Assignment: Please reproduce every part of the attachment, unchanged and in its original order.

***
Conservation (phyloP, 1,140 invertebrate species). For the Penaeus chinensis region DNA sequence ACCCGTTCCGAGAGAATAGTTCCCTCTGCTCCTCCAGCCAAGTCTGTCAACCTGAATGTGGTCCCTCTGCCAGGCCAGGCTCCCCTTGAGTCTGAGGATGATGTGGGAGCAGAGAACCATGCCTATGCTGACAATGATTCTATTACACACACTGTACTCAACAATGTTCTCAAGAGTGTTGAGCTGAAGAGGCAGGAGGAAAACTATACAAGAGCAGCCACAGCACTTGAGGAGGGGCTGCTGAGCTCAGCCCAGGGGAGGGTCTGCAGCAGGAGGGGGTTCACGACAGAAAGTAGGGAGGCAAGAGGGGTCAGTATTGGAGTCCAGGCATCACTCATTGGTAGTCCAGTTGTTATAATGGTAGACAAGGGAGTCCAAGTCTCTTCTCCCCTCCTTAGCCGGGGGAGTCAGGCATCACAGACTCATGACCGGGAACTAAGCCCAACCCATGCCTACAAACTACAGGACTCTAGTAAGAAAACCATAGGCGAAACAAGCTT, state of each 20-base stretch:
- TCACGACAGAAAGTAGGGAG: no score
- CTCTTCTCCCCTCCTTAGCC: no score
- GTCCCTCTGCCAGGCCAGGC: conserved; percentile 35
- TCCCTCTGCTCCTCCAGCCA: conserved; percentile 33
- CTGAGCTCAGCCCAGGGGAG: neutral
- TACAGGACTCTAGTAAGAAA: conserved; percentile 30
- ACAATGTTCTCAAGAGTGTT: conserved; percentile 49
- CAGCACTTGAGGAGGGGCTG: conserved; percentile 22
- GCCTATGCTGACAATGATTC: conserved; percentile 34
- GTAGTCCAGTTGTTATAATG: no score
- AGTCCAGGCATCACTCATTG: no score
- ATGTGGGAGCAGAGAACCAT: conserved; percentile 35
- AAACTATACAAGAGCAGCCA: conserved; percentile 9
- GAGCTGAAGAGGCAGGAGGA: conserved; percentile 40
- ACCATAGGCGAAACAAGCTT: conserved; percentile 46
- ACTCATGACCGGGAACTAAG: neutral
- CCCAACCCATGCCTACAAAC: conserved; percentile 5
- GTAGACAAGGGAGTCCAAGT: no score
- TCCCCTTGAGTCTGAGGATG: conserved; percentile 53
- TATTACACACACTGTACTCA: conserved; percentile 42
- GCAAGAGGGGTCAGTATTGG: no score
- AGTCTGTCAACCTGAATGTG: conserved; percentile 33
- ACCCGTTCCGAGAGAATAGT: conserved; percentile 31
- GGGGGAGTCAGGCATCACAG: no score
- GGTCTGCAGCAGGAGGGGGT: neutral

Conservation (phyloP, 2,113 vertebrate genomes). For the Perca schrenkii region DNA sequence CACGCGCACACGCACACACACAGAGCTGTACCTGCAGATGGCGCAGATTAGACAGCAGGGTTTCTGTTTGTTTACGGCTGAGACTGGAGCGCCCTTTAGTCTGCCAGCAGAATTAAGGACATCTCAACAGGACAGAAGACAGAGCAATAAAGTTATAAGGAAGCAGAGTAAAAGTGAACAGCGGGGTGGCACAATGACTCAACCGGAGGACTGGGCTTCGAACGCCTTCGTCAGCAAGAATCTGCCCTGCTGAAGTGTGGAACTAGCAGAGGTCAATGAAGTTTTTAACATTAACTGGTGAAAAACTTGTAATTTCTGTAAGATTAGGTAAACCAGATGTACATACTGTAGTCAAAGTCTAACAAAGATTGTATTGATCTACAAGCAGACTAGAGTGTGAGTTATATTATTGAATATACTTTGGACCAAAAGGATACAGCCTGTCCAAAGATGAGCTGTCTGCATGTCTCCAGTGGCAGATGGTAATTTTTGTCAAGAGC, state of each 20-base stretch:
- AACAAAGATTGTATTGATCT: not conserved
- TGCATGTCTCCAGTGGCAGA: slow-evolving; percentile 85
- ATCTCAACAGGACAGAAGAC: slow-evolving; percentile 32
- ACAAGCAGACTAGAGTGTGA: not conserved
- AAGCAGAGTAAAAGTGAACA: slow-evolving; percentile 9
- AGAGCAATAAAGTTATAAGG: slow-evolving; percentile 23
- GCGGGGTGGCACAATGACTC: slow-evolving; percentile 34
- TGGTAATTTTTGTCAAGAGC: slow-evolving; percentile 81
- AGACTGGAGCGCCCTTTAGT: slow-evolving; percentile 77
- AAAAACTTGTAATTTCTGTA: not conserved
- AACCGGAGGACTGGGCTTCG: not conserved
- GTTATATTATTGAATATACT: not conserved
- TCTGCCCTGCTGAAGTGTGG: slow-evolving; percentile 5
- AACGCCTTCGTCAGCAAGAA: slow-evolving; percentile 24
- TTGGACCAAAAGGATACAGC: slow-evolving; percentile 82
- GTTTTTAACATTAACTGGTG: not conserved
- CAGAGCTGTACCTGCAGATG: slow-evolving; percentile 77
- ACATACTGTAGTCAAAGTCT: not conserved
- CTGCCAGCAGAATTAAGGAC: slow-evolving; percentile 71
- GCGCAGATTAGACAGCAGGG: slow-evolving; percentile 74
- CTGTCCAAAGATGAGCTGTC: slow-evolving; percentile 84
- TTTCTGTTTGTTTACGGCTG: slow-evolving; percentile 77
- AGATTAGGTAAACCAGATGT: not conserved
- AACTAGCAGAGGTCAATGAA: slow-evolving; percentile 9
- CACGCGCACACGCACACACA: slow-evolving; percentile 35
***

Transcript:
Conservation (phyloP, 1,140 invertebrate species). For the Penaeus chinensis region DNA sequence ACCCGTTCCGAGAGAATAGTTCCCTCTGCTCCTCCAGCCAAGTCTGTCAACCTGAATGTGGTCCCTCTGCCAGGCCAGGCTCCCCTTGAGTCTGAGGATGATGTGGGAGCAGAGAACCATGCCTATGCTGACAATGATTCTATTACACACACTGTACTCAACAATGTTCTCAAGAGTGTTGAGCTGAAGAGGCAGGAGGAAAACTATACAAGAGCAGCCACAGCACTTGAGGAGGGGCTGCTGAGCTCAGCCCAGGGGAGGGTCTGCAGCAGGAGGGGGTTCACGACAGAAAGTAGGGAGGCAAGAGGGGTCAGTATTGGAGTCCAGGCATCACTCATTGGTAGTCCAGTTGTTATAATGGTAGACAAGGGAGTCCAAGTCTCTTCTCCCCTCCTTAGCCGGGGGAGTCAGGCATCACAGACTCATGACCGGGAACTAAGCCCAACCCATGCCTACAAACTACAGGACTCTAGTAAGAAAACCATAGGCGAAACAAGCTT, state of each 20-base stretch:
- TCACGACAGAAAGTAGGGAG: no score
- CTCTTCTCCCCTCCTTAGCC: no score
- GTCCCTCTGCCAGGCCAGGC: conserved; percentile 35
- TCCCTCTGCTCCTCCAGCCA: conserved; percentile 33
- CTGAGCTCAGCCCAGGGGAG: neutral
- TACAGGACTCTAGTAAGAAA: conserved; percentile 30
- ACAATGTTCTCAAGAGTGTT: conserved; percentile 49
- CAGCACTTGAGGAGGGGCTG: conserved; percentile 22
- GCCTATGCTGACAATGATTC: conserved; percentile 34
- GTAGTCCAGTTGTTATAATG: no score
- AGTCCAGGCATCACTCATTG: no score
- ATGTGGGAGCAGAGAACCAT: conserved; percentile 35
- AAACTATACAAGAGCAGCCA: conserved; percentile 9
- GAGCTGAAGAGGCAGGAGGA: conserved; percentile 40
- ACCATAGGCGAAACAAGCTT: conserved; percentile 46
- ACTCATGACCGGGAACTAAG: neutral
- CCCAACCCATGCCTACAAAC: conserved; percentile 5
- GTAGACAAGGGAGTCCAAGT: no score
- TCCCCTTGAGTCTGAGGATG: conserved; percentile 53
- TATTACACACACTGTACTCA: conserved; percentile 42
- GCAAGAGGGGTCAGTATTGG: no score
- AGTCTGTCAACCTGAATGTG: conserved; percentile 33
- ACCCGTTCCGAGAGAATAGT: conserved; percentile 31
- GGGGGAGTCAGGCATCACAG: no score
- GGTCTGCAGCAGGAGGGGGT: neutral

Conservation (phyloP, 2,113 vertebrate genomes). For the Perca schrenkii region DNA sequence CACGCGCACACGCACACACACAGAGCTGTACCTGCAGATGGCGCAGATTAGACAGCAGGGTTTCTGTTTGTTTACGGCTGAGACTGGAGCGCCCTTTAGTCTGCCAGCAGAATTAAGGACATCTCAACAGGACAGAAGACAGAGCAATAAAGTTATAAGGAAGCAGAGTAAAAGTGAACAGCGGGGTGGCACAATGACTCAACCGGAGGACTGGGCTTCGAACGCCTTCGTCAGCAAGAATCTGCCCTGCTGAAGTGTGGAACTAGCAGAGGTCAATGAAGTTTTTAACATTAACTGGTGAAAAACTTGTAATTTCTGTAAGATTAGGTAAACCAGATGTACATACTGTAGTCAAAGTCTAACAAAGATTGTATTGATCTACAAGCAGACTAGAGTGTGAGTTATATTATTGAATATACTTTGGACCAAAAGGATACAGCCTGTCCAAAGATGAGCTGTCTGCATGTCTCCAGTGGCAGATGGTAATTTTTGTCAAGAGC, state of each 20-base stretch:
- AACAAAGATTGTATTGATCT: not conserved
- TGCATGTCTCCAGTGGCAGA: slow-evolving; percentile 85
- ATCTCAACAGGACAGAAGAC: slow-evolving; percentile 32
- ACAAGCAGACTAGAGTGTGA: not conserved
- AAGCAGAGTAAAAGTGAACA: slow-evolving; percentile 9
- AGAGCAATAAAGTTATAAGG: slow-evolving; percentile 23
- GCGGGGTGGCACAATGACTC: slow-evolving; percentile 34
- TGGTAATTTTTGTCAAGAGC: slow-evolving; percentile 81
- AGACTGGAGCGCCCTTTAGT: slow-evolving; percentile 77
- AAAAACTTGTAATTTCTGTA: not conserved
- AACCGGAGGACTGGGCTTCG: not conserved
- GTTATATTATTGAATATACT: not conserved
- TCTGCCCTGCTGAAGTGTGG: slow-evolving; percentile 5
- AACGCCTTCGTCAGCAAGAA: slow-evolving; percentile 24
- TTGGACCAAAAGGATACAGC: slow-evolving; percentile 82
- GTTTTTAACATTAACTGGTG: not conserved
- CAGAGCTGTACCTGCAGATG: slow-evolving; percentile 77
- ACATACTGTAGTCAAAGTCT: not conserved
- CTGCCAGCAGAATTAAGGAC: slow-evolving; percentile 71
- GCGCAGATTAGACAGCAGGG: slow-evolving; percentile 74
- CTGTCCAAAGATGAGCTGTC: slow-evolving; percentile 84
- TTTCTGTTTGTTTACGGCTG: slow-evolving; percentile 77
- AGATTAGGTAAACCAGATGT: not conserved
- AACTAGCAGAGGTCAATGAA: slow-evolving; percentile 9
- CACGCGCACACGCACACACA: slow-evolving; percentile 35